Shanghai: China Weekly Review, April 1931. Hardcover. Fourth updated edition of a volume first published in 1918. More than 1,000 biographical sketches of important Chinese men and women during the period of internal upheaval and foreign aggression in which China emerged from centuries of imperial dynastic rule to become the Republic of China. This precarious period, in which with regional power centers fought one another for control, nevertheless produced an outreach to the outside world, seen here in the complicated lives of individuals. This is the first copy that we have encountered on the market.
The sketches are almost universally accompanied with photographic portraits (some dressed in Western clothing, some in Chinese), which appeared previously in the China Weekly Review; an advertisement at the rear of the volume states that The Review was first published in 1917, and was the most widely read foreign language paper published in the Far East.
The sketches include many military, government and finance figures, including: Dr. Sun Yat-sen, the Republic's first president: "with wonderful power of revolutionary organization, this one man was largely responsible for the overthrow of the autocratic though effete, Manchu Dynasty" (first page following the Preface,) and General Chiang Kai-shek (p78). Dr. Vi-Kyuin Wellington Koo, retired government official, and author of "The Status of Aliens in China" is also listed here; he wrote about extraterritoriality and the protection it offered to aliens in China, was educated at Columbia University and retired in 1927 as Chinese Minister of Foreign Affairs (p208). Interestingly, we have not located the names of early Communist Party members in these pages; some individuals recorded as government officials have biographies which conclude "no further information as of 1923".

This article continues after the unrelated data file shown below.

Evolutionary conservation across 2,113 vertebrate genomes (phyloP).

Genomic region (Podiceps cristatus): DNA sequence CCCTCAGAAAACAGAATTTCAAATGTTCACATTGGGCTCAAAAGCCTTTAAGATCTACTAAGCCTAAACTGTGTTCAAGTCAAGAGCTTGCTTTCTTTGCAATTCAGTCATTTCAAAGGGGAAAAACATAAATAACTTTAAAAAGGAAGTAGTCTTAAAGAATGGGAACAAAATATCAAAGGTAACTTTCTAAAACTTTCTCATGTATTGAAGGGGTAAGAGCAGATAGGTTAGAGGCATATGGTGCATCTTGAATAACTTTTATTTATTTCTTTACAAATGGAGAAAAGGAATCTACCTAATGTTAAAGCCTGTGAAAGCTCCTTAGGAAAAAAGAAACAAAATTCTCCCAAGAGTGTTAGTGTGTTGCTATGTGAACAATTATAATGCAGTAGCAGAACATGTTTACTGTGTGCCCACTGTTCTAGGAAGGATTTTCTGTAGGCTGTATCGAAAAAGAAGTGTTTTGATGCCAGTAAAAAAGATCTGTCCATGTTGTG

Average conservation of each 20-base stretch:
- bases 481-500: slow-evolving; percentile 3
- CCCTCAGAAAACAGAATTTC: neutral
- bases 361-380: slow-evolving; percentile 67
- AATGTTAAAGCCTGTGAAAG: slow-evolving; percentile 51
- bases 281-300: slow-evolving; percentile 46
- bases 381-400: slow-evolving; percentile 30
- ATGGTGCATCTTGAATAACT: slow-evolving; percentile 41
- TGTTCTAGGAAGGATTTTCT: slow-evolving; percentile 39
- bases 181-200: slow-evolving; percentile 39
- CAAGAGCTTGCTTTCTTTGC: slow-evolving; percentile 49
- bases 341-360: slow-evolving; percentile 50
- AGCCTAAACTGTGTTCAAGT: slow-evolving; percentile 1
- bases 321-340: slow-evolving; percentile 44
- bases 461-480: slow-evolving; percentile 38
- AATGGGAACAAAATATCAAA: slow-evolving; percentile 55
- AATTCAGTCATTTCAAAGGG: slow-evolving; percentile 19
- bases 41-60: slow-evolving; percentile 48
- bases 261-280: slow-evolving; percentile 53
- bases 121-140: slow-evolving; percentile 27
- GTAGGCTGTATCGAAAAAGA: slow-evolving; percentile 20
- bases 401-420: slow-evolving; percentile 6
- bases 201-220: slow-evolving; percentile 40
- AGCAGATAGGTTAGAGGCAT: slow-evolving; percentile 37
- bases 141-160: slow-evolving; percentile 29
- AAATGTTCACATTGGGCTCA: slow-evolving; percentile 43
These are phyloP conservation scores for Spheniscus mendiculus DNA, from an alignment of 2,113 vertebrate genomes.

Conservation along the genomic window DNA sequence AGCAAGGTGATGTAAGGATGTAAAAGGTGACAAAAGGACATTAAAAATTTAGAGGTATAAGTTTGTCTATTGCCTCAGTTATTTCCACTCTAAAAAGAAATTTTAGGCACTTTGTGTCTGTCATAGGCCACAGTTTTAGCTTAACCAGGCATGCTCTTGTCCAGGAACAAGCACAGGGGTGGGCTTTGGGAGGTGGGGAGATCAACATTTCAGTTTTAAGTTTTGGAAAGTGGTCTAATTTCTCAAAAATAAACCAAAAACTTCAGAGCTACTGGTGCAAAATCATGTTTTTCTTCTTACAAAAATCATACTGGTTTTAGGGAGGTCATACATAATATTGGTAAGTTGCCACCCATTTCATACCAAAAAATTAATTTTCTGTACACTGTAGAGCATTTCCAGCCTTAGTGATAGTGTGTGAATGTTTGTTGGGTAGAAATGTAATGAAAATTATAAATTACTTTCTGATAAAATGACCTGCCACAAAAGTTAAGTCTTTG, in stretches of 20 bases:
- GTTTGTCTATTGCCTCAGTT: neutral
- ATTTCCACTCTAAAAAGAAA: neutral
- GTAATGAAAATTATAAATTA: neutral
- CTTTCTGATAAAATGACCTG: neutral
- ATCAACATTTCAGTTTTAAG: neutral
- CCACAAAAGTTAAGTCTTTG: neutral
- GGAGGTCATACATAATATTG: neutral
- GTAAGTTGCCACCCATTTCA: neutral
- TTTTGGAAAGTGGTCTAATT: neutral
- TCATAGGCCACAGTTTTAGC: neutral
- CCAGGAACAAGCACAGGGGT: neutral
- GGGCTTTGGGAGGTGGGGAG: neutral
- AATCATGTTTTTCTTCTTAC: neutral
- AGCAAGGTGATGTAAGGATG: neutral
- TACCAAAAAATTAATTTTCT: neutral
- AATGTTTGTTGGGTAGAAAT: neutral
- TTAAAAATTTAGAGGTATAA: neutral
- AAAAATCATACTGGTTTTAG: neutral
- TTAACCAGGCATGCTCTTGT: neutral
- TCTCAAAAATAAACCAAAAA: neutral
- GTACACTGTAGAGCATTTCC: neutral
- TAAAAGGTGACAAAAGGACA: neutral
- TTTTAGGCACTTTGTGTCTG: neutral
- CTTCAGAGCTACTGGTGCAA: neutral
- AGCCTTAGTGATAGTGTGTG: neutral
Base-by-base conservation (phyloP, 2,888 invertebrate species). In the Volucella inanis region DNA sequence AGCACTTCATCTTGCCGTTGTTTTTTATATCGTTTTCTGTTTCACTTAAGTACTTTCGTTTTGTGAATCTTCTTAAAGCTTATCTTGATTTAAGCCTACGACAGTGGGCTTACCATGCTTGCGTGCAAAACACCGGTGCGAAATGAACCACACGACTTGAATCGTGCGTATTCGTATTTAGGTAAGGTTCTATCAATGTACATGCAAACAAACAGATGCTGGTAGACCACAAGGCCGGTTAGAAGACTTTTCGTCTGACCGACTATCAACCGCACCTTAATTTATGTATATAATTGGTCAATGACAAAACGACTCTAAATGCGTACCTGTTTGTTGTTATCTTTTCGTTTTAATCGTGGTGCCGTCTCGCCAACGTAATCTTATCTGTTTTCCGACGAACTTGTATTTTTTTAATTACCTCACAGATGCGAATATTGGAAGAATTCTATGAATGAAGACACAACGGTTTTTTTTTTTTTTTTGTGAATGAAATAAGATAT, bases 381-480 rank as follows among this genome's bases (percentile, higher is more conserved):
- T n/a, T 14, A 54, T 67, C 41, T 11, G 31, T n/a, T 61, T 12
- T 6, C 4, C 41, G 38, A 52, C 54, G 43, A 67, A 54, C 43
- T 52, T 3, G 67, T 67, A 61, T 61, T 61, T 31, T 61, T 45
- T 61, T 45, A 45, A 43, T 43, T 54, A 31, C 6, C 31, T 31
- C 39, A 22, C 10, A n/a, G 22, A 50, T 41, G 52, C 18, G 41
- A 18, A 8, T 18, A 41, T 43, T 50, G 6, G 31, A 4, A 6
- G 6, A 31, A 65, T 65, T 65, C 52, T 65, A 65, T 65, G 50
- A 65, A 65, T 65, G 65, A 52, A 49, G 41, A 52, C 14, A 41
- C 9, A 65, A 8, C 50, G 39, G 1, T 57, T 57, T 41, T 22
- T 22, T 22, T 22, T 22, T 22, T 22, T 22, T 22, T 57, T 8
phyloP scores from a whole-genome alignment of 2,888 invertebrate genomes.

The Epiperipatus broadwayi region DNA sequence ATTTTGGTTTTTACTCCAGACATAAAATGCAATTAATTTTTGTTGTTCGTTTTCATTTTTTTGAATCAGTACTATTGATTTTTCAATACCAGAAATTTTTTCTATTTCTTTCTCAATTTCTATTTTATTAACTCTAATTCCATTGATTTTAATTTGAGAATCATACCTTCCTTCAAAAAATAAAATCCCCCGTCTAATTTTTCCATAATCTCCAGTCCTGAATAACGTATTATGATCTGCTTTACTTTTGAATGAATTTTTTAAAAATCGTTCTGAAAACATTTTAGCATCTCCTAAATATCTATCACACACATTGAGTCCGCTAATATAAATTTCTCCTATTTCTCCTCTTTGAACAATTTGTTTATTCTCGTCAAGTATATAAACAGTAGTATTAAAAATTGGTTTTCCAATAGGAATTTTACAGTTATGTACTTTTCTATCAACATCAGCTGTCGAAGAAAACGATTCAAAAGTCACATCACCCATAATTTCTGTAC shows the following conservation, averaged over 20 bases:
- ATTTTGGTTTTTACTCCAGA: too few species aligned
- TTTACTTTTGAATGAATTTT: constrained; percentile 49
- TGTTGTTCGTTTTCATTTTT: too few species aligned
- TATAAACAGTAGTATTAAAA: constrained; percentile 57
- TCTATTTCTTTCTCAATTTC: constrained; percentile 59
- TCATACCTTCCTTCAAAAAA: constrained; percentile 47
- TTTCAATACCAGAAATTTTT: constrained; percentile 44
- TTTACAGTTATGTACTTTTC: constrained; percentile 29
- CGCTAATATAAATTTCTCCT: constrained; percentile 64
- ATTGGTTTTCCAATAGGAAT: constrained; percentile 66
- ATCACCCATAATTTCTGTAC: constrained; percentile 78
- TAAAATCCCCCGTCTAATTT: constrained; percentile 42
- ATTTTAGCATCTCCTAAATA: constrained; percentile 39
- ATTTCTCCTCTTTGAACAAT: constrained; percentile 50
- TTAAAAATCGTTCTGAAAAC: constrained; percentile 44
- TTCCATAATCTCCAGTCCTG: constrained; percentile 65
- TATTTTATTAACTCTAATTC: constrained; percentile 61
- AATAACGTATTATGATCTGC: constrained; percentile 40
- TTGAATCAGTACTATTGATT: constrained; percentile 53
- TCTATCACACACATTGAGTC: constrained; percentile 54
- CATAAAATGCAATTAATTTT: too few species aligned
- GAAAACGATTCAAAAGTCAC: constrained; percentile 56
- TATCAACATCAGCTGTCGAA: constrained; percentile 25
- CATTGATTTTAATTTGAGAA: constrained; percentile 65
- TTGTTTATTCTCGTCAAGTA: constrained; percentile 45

People in other professions include the head of the Metropolitan Chamber of Commerce; a university professor who studied at Grinnell College in the US; a railroad company executive; a Shanghai district court judge; a jurist and lecturer who studied in Berlin before becoming general manager of the China Times in Shanghai, and many more.
One of the few women who appear is Mrs. Herman C. E. Liu, described as a "welfare worker". Mrs. Liu was born in 1897, graduated from Northwestern University, and became president of the Woman Suffrage Association of China (women won the right to vote in China in 1947). She also served on the Birth Control League of China, and was founder of the Shanghai Settlement house for slave girls (p268).
8vo, 512pp, 25pp index, 7 pp ads, and ads at paste downs. The index is enormously helpful as it gives the names of each individual in English and Chinese and the page on their profile appears. Text printed in two columns. Black cloth covers, gilt title on front, spine and back cover (in Chinese). The back cover with ornate gilt borders, the gilt a bit rubbed. Covers slt marked, corners a bit bumped, interior clean and unmarked. Preface dated 1931. Small typed paper label laid down on title page: "With the compliments of Dr. C.T. Wang." possibly referring to Dr. Chengting T. Wang (1882-1961) who was a diplomat for the Republic of China and Ambassador to the United States. OCLC: 3444106. Otherwise very good condition. Item #22587